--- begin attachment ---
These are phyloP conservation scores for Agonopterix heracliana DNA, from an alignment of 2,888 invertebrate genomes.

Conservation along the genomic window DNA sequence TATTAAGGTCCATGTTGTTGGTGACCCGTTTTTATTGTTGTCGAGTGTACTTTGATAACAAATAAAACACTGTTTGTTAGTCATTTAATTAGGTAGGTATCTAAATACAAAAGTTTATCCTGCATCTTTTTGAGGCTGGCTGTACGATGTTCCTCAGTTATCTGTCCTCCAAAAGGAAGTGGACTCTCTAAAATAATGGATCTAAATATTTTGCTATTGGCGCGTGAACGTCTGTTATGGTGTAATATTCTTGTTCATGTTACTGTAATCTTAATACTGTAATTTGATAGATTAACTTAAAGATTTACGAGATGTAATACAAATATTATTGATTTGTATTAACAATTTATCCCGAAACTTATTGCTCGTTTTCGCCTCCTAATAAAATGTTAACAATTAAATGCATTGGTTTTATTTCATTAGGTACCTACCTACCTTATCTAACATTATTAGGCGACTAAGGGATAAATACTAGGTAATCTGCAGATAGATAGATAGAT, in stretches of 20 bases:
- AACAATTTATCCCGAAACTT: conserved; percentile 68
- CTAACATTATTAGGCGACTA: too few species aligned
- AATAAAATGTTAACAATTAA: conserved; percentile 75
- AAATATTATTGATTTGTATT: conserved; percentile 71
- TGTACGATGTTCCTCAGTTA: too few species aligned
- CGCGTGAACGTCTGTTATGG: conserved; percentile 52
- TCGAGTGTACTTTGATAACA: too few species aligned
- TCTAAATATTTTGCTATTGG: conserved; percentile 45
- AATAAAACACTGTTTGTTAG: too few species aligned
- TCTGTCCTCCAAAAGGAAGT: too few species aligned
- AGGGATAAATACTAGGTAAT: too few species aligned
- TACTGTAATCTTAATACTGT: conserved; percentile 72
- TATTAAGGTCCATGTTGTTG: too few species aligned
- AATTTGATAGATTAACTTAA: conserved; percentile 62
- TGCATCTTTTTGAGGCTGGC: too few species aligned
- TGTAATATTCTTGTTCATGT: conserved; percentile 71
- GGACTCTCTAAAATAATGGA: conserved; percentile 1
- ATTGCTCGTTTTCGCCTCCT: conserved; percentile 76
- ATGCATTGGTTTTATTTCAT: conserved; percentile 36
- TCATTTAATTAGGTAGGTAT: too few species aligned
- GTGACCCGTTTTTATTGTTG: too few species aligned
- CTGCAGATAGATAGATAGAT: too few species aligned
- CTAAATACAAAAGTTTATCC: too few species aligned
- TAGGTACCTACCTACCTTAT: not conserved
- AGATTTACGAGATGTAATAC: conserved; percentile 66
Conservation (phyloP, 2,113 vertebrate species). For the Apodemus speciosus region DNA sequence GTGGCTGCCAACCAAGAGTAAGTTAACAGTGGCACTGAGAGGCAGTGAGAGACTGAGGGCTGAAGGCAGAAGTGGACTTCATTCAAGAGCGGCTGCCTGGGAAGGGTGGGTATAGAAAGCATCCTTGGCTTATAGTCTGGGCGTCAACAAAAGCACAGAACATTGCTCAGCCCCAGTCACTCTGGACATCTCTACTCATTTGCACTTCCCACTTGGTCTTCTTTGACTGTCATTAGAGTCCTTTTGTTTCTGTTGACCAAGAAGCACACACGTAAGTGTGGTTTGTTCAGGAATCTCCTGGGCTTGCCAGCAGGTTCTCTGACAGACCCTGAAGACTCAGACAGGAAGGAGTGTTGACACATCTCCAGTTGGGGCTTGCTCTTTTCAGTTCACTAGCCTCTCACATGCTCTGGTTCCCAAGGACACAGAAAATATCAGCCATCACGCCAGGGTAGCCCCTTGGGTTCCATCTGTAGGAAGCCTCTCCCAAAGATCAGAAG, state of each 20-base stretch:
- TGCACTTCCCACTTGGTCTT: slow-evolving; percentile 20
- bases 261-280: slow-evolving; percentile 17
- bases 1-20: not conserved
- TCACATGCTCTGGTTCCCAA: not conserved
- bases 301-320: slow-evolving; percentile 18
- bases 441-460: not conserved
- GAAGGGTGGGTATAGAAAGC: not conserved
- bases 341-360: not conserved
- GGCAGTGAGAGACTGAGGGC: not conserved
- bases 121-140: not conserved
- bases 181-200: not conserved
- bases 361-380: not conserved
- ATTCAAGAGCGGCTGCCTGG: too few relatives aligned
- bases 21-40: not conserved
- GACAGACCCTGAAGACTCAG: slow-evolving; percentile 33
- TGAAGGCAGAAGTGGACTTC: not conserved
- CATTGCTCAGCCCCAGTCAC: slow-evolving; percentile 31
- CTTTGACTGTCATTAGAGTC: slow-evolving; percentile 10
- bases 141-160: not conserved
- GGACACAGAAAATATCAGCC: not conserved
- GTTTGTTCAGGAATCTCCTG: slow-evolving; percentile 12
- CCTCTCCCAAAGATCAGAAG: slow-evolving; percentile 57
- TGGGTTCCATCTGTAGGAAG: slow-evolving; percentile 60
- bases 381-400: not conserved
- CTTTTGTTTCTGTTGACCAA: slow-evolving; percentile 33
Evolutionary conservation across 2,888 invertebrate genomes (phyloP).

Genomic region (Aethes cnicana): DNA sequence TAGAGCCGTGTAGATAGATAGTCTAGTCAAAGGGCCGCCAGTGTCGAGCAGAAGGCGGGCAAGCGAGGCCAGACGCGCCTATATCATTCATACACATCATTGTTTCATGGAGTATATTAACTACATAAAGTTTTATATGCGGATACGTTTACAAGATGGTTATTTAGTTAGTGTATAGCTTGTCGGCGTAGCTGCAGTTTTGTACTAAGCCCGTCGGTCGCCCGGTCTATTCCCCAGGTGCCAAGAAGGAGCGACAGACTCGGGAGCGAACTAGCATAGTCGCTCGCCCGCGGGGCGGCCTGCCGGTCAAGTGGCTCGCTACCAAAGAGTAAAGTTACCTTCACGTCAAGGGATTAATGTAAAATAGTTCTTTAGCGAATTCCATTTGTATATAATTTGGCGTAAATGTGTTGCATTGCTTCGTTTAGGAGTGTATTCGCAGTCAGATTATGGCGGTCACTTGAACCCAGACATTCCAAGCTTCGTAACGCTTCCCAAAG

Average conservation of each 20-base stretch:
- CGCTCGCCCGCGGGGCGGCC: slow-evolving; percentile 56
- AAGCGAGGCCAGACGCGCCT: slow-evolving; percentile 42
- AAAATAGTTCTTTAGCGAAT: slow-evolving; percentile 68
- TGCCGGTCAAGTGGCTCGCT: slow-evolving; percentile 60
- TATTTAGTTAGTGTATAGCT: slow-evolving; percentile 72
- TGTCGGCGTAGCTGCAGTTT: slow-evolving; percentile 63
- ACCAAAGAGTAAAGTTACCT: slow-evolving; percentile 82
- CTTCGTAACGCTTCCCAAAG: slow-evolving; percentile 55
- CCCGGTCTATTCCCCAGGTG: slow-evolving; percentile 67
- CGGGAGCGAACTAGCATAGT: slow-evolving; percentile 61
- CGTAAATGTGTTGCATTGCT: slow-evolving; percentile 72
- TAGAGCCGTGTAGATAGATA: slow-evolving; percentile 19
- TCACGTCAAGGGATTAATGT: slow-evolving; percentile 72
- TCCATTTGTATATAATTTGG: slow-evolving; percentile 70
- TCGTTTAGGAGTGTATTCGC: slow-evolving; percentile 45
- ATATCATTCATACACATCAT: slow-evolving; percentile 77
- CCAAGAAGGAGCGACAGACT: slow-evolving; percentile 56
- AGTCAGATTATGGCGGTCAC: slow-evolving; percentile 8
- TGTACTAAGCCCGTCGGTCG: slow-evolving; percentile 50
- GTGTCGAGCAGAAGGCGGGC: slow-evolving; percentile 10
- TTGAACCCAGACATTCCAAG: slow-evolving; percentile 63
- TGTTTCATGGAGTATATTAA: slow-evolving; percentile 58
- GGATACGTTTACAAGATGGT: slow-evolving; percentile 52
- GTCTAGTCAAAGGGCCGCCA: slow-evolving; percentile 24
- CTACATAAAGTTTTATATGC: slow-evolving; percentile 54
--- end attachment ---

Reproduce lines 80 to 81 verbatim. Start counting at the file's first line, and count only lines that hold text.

- GTCTAGTCAAAGGGCCGCCA: slow-evolving; percentile 24
- CTACATAAAGTTTTATATGC: slow-evolving; percentile 54